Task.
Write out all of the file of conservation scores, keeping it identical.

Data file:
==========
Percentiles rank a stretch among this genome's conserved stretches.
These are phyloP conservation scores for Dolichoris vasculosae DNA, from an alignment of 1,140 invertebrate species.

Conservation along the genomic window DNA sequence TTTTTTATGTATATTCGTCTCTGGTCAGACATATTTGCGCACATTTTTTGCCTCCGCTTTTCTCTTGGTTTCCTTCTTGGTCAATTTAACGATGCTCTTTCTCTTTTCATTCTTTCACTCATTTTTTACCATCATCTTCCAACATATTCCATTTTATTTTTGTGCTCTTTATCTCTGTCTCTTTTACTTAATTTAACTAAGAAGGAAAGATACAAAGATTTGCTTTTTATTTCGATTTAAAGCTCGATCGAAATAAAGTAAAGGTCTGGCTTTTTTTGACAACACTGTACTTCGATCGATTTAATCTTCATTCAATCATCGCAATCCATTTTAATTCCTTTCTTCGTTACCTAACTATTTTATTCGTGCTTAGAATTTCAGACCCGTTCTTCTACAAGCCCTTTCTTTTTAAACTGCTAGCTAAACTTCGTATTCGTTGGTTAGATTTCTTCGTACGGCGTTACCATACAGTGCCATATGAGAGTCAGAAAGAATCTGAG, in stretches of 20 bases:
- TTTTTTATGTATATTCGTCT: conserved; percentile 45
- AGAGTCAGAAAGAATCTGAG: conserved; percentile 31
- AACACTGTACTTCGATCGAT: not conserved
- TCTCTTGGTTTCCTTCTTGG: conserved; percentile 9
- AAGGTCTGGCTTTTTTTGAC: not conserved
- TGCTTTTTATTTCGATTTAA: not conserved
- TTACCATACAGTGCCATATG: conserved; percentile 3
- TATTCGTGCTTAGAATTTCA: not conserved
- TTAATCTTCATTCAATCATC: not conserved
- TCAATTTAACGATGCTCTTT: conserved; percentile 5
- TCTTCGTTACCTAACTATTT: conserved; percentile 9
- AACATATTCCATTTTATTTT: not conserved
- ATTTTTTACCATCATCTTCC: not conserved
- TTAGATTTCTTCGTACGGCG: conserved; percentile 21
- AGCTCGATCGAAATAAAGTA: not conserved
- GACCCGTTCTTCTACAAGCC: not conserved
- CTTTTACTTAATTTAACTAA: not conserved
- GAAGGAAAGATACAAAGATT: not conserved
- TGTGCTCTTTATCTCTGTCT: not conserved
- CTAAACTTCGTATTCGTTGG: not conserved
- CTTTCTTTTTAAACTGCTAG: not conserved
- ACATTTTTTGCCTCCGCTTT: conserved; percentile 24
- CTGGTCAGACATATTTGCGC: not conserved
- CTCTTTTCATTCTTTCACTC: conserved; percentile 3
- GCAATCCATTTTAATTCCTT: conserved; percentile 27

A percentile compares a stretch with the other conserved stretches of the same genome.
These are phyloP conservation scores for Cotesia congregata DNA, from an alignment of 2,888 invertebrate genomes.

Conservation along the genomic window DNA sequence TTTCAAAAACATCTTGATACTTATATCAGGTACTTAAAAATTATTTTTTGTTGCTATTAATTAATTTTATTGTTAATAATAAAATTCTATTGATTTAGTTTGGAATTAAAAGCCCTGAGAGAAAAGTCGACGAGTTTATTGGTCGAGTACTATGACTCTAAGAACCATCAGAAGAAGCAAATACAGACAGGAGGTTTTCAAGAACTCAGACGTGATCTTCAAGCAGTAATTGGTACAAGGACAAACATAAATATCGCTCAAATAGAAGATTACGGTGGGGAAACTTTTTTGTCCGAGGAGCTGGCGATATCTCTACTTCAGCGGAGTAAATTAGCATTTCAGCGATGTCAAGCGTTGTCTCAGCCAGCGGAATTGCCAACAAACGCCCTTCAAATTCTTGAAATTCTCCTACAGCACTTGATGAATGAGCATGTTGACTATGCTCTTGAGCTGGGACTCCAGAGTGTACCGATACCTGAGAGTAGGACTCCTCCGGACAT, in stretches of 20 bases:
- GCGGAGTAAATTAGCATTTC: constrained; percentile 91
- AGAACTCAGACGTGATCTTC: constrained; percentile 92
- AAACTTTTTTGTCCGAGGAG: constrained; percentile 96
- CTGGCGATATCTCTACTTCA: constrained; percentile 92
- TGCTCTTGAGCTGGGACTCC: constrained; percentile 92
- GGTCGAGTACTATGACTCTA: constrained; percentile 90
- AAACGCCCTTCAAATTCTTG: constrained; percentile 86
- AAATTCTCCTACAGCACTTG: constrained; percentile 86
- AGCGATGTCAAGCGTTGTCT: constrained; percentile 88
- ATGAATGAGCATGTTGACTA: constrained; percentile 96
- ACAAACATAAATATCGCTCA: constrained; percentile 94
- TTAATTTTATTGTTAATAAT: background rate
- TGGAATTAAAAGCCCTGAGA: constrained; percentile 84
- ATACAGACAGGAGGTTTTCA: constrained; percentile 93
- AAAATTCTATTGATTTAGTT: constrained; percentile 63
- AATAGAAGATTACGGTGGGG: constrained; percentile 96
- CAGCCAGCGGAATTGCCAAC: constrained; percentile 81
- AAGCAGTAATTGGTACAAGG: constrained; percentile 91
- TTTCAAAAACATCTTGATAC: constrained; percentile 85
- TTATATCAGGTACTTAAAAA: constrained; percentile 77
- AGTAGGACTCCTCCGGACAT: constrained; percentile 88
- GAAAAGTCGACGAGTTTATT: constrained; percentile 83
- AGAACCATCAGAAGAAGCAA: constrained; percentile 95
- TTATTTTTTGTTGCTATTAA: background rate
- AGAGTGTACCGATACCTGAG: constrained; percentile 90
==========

Percentiles rank a stretch among this genome's conserved stretches.
These are phyloP conservation scores for Dolichoris vasculosae DNA, from an alignment of 1,140 invertebrate species.

Conservation along the genomic window DNA sequence TTTTTTATGTATATTCGTCTCTGGTCAGACATATTTGCGCACATTTTTTGCCTCCGCTTTTCTCTTGGTTTCCTTCTTGGTCAATTTAACGATGCTCTTTCTCTTTTCATTCTTTCACTCATTTTTTACCATCATCTTCCAACATATTCCATTTTATTTTTGTGCTCTTTATCTCTGTCTCTTTTACTTAATTTAACTAAGAAGGAAAGATACAAAGATTTGCTTTTTATTTCGATTTAAAGCTCGATCGAAATAAAGTAAAGGTCTGGCTTTTTTTGACAACACTGTACTTCGATCGATTTAATCTTCATTCAATCATCGCAATCCATTTTAATTCCTTTCTTCGTTACCTAACTATTTTATTCGTGCTTAGAATTTCAGACCCGTTCTTCTACAAGCCCTTTCTTTTTAAACTGCTAGCTAAACTTCGTATTCGTTGGTTAGATTTCTTCGTACGGCGTTACCATACAGTGCCATATGAGAGTCAGAAAGAATCTGAG, in stretches of 20 bases:
- TTTTTTATGTATATTCGTCT: conserved; percentile 45
- AGAGTCAGAAAGAATCTGAG: conserved; percentile 31
- AACACTGTACTTCGATCGAT: not conserved
- TCTCTTGGTTTCCTTCTTGG: conserved; percentile 9
- AAGGTCTGGCTTTTTTTGAC: not conserved
- TGCTTTTTATTTCGATTTAA: not conserved
- TTACCATACAGTGCCATATG: conserved; percentile 3
- TATTCGTGCTTAGAATTTCA: not conserved
- TTAATCTTCATTCAATCATC: not conserved
- TCAATTTAACGATGCTCTTT: conserved; percentile 5
- TCTTCGTTACCTAACTATTT: conserved; percentile 9
- AACATATTCCATTTTATTTT: not conserved
- ATTTTTTACCATCATCTTCC: not conserved
- TTAGATTTCTTCGTACGGCG: conserved; percentile 21
- AGCTCGATCGAAATAAAGTA: not conserved
- GACCCGTTCTTCTACAAGCC: not conserved
- CTTTTACTTAATTTAACTAA: not conserved
- GAAGGAAAGATACAAAGATT: not conserved
- TGTGCTCTTTATCTCTGTCT: not conserved
- CTAAACTTCGTATTCGTTGG: not conserved
- CTTTCTTTTTAAACTGCTAG: not conserved
- ACATTTTTTGCCTCCGCTTT: conserved; percentile 24
- CTGGTCAGACATATTTGCGC: not conserved
- CTCTTTTCATTCTTTCACTC: conserved; percentile 3
- GCAATCCATTTTAATTCCTT: conserved; percentile 27

A percentile compares a stretch with the other conserved stretches of the same genome.
These are phyloP conservation scores for Cotesia congregata DNA, from an alignment of 2,888 invertebrate genomes.

Conservation along the genomic window DNA sequence TTTCAAAAACATCTTGATACTTATATCAGGTACTTAAAAATTATTTTTTGTTGCTATTAATTAATTTTATTGTTAATAATAAAATTCTATTGATTTAGTTTGGAATTAAAAGCCCTGAGAGAAAAGTCGACGAGTTTATTGGTCGAGTACTATGACTCTAAGAACCATCAGAAGAAGCAAATACAGACAGGAGGTTTTCAAGAACTCAGACGTGATCTTCAAGCAGTAATTGGTACAAGGACAAACATAAATATCGCTCAAATAGAAGATTACGGTGGGGAAACTTTTTTGTCCGAGGAGCTGGCGATATCTCTACTTCAGCGGAGTAAATTAGCATTTCAGCGATGTCAAGCGTTGTCTCAGCCAGCGGAATTGCCAACAAACGCCCTTCAAATTCTTGAAATTCTCCTACAGCACTTGATGAATGAGCATGTTGACTATGCTCTTGAGCTGGGACTCCAGAGTGTACCGATACCTGAGAGTAGGACTCCTCCGGACAT, in stretches of 20 bases:
- GCGGAGTAAATTAGCATTTC: constrained; percentile 91
- AGAACTCAGACGTGATCTTC: constrained; percentile 92
- AAACTTTTTTGTCCGAGGAG: constrained; percentile 96
- CTGGCGATATCTCTACTTCA: constrained; percentile 92
- TGCTCTTGAGCTGGGACTCC: constrained; percentile 92
- GGTCGAGTACTATGACTCTA: constrained; percentile 90
- AAACGCCCTTCAAATTCTTG: constrained; percentile 86
- AAATTCTCCTACAGCACTTG: constrained; percentile 86
- AGCGATGTCAAGCGTTGTCT: constrained; percentile 88
- ATGAATGAGCATGTTGACTA: constrained; percentile 96
- ACAAACATAAATATCGCTCA: constrained; percentile 94
- TTAATTTTATTGTTAATAAT: background rate
- TGGAATTAAAAGCCCTGAGA: constrained; percentile 84
- ATACAGACAGGAGGTTTTCA: constrained; percentile 93
- AAAATTCTATTGATTTAGTT: constrained; percentile 63
- AATAGAAGATTACGGTGGGG: constrained; percentile 96
- CAGCCAGCGGAATTGCCAAC: constrained; percentile 81
- AAGCAGTAATTGGTACAAGG: constrained; percentile 91
- TTTCAAAAACATCTTGATAC: constrained; percentile 85
- TTATATCAGGTACTTAAAAA: constrained; percentile 77
- AGTAGGACTCCTCCGGACAT: constrained; percentile 88
- GAAAAGTCGACGAGTTTATT: constrained; percentile 83
- AGAACCATCAGAAGAAGCAA: constrained; percentile 95
- TTATTTTTTGTTGCTATTAA: background rate
- AGAGTGTACCGATACCTGAG: constrained; percentile 90